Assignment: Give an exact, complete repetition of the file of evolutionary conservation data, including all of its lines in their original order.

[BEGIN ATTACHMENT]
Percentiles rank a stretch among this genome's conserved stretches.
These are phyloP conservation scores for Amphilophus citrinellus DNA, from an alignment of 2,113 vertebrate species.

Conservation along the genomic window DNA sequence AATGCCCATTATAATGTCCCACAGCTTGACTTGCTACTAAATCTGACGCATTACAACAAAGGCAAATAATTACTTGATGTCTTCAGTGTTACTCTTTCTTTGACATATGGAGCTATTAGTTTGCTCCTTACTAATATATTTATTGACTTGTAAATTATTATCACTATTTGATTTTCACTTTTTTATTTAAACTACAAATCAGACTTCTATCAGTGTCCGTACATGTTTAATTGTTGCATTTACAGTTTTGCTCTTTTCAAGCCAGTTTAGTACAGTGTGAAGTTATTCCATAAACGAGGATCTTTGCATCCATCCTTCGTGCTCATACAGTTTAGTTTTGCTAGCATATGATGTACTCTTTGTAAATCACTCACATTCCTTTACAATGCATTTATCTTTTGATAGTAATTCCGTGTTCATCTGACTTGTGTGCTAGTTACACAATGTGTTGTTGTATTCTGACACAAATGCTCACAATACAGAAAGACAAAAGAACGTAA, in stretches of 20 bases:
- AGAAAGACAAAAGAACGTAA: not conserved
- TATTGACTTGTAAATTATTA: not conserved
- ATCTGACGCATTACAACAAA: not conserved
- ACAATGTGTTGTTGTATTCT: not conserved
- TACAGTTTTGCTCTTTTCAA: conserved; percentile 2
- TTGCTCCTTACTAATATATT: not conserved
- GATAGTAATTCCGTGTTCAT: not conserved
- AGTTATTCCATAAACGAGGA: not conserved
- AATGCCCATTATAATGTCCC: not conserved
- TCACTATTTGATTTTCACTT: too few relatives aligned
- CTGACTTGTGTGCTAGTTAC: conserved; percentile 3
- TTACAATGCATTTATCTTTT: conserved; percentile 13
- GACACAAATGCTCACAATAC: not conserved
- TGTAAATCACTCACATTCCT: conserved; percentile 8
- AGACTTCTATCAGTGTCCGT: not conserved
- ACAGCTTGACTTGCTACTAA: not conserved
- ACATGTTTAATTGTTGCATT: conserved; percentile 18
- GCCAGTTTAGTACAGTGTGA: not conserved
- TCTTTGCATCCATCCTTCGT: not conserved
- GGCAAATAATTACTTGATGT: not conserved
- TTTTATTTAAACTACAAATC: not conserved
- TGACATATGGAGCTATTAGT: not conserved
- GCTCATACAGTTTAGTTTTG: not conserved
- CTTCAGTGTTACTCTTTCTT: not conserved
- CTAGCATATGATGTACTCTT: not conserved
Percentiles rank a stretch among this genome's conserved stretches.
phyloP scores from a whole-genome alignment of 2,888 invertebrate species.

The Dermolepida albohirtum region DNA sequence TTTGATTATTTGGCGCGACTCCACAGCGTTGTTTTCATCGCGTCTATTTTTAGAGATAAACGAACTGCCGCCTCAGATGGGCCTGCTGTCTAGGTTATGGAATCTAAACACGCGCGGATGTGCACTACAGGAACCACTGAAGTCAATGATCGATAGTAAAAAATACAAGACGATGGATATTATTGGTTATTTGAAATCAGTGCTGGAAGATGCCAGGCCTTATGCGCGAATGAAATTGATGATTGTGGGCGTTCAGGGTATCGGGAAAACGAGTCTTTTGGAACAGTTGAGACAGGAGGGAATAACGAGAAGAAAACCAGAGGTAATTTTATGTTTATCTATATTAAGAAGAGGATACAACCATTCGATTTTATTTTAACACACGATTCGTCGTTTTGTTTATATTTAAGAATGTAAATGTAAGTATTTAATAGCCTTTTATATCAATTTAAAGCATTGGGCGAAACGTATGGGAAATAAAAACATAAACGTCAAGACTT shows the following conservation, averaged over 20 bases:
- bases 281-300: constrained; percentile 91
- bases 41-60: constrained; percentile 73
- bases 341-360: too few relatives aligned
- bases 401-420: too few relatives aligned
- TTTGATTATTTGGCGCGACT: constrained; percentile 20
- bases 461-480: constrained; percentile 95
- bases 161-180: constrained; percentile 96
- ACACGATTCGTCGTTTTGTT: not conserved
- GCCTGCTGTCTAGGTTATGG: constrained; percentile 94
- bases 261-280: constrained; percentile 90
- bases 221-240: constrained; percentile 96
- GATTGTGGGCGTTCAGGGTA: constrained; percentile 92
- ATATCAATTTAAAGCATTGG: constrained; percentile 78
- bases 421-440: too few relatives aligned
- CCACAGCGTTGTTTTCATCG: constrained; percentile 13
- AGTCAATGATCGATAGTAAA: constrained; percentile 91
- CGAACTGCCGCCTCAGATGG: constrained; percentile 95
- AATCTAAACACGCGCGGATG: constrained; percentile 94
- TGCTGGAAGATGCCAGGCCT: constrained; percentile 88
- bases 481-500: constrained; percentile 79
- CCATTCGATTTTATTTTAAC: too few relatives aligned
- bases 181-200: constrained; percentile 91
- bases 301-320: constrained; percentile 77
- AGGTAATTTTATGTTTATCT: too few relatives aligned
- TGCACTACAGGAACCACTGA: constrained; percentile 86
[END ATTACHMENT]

Percentiles rank a stretch among this genome's conserved stretches.
These are phyloP conservation scores for Amphilophus citrinellus DNA, from an alignment of 2,113 vertebrate species.

Conservation along the genomic window DNA sequence AATGCCCATTATAATGTCCCACAGCTTGACTTGCTACTAAATCTGACGCATTACAACAAAGGCAAATAATTACTTGATGTCTTCAGTGTTACTCTTTCTTTGACATATGGAGCTATTAGTTTGCTCCTTACTAATATATTTATTGACTTGTAAATTATTATCACTATTTGATTTTCACTTTTTTATTTAAACTACAAATCAGACTTCTATCAGTGTCCGTACATGTTTAATTGTTGCATTTACAGTTTTGCTCTTTTCAAGCCAGTTTAGTACAGTGTGAAGTTATTCCATAAACGAGGATCTTTGCATCCATCCTTCGTGCTCATACAGTTTAGTTTTGCTAGCATATGATGTACTCTTTGTAAATCACTCACATTCCTTTACAATGCATTTATCTTTTGATAGTAATTCCGTGTTCATCTGACTTGTGTGCTAGTTACACAATGTGTTGTTGTATTCTGACACAAATGCTCACAATACAGAAAGACAAAAGAACGTAA, in stretches of 20 bases:
- AGAAAGACAAAAGAACGTAA: not conserved
- TATTGACTTGTAAATTATTA: not conserved
- ATCTGACGCATTACAACAAA: not conserved
- ACAATGTGTTGTTGTATTCT: not conserved
- TACAGTTTTGCTCTTTTCAA: conserved; percentile 2
- TTGCTCCTTACTAATATATT: not conserved
- GATAGTAATTCCGTGTTCAT: not conserved
- AGTTATTCCATAAACGAGGA: not conserved
- AATGCCCATTATAATGTCCC: not conserved
- TCACTATTTGATTTTCACTT: too few relatives aligned
- CTGACTTGTGTGCTAGTTAC: conserved; percentile 3
- TTACAATGCATTTATCTTTT: conserved; percentile 13
- GACACAAATGCTCACAATAC: not conserved
- TGTAAATCACTCACATTCCT: conserved; percentile 8
- AGACTTCTATCAGTGTCCGT: not conserved
- ACAGCTTGACTTGCTACTAA: not conserved
- ACATGTTTAATTGTTGCATT: conserved; percentile 18
- GCCAGTTTAGTACAGTGTGA: not conserved
- TCTTTGCATCCATCCTTCGT: not conserved
- GGCAAATAATTACTTGATGT: not conserved
- TTTTATTTAAACTACAAATC: not conserved
- TGACATATGGAGCTATTAGT: not conserved
- GCTCATACAGTTTAGTTTTG: not conserved
- CTTCAGTGTTACTCTTTCTT: not conserved
- CTAGCATATGATGTACTCTT: not conserved
Percentiles rank a stretch among this genome's conserved stretches.
phyloP scores from a whole-genome alignment of 2,888 invertebrate species.

The Dermolepida albohirtum region DNA sequence TTTGATTATTTGGCGCGACTCCACAGCGTTGTTTTCATCGCGTCTATTTTTAGAGATAAACGAACTGCCGCCTCAGATGGGCCTGCTGTCTAGGTTATGGAATCTAAACACGCGCGGATGTGCACTACAGGAACCACTGAAGTCAATGATCGATAGTAAAAAATACAAGACGATGGATATTATTGGTTATTTGAAATCAGTGCTGGAAGATGCCAGGCCTTATGCGCGAATGAAATTGATGATTGTGGGCGTTCAGGGTATCGGGAAAACGAGTCTTTTGGAACAGTTGAGACAGGAGGGAATAACGAGAAGAAAACCAGAGGTAATTTTATGTTTATCTATATTAAGAAGAGGATACAACCATTCGATTTTATTTTAACACACGATTCGTCGTTTTGTTTATATTTAAGAATGTAAATGTAAGTATTTAATAGCCTTTTATATCAATTTAAAGCATTGGGCGAAACGTATGGGAAATAAAAACATAAACGTCAAGACTT shows the following conservation, averaged over 20 bases:
- bases 281-300: constrained; percentile 91
- bases 41-60: constrained; percentile 73
- bases 341-360: too few relatives aligned
- bases 401-420: too few relatives aligned
- TTTGATTATTTGGCGCGACT: constrained; percentile 20
- bases 461-480: constrained; percentile 95
- bases 161-180: constrained; percentile 96
- ACACGATTCGTCGTTTTGTT: not conserved
- GCCTGCTGTCTAGGTTATGG: constrained; percentile 94
- bases 261-280: constrained; percentile 90
- bases 221-240: constrained; percentile 96
- GATTGTGGGCGTTCAGGGTA: constrained; percentile 92
- ATATCAATTTAAAGCATTGG: constrained; percentile 78
- bases 421-440: too few relatives aligned
- CCACAGCGTTGTTTTCATCG: constrained; percentile 13
- AGTCAATGATCGATAGTAAA: constrained; percentile 91
- CGAACTGCCGCCTCAGATGG: constrained; percentile 95
- AATCTAAACACGCGCGGATG: constrained; percentile 94
- TGCTGGAAGATGCCAGGCCT: constrained; percentile 88
- bases 481-500: constrained; percentile 79
- CCATTCGATTTTATTTTAAC: too few relatives aligned
- bases 181-200: constrained; percentile 91
- bases 301-320: constrained; percentile 77
- AGGTAATTTTATGTTTATCT: too few relatives aligned
- TGCACTACAGGAACCACTGA: constrained; percentile 86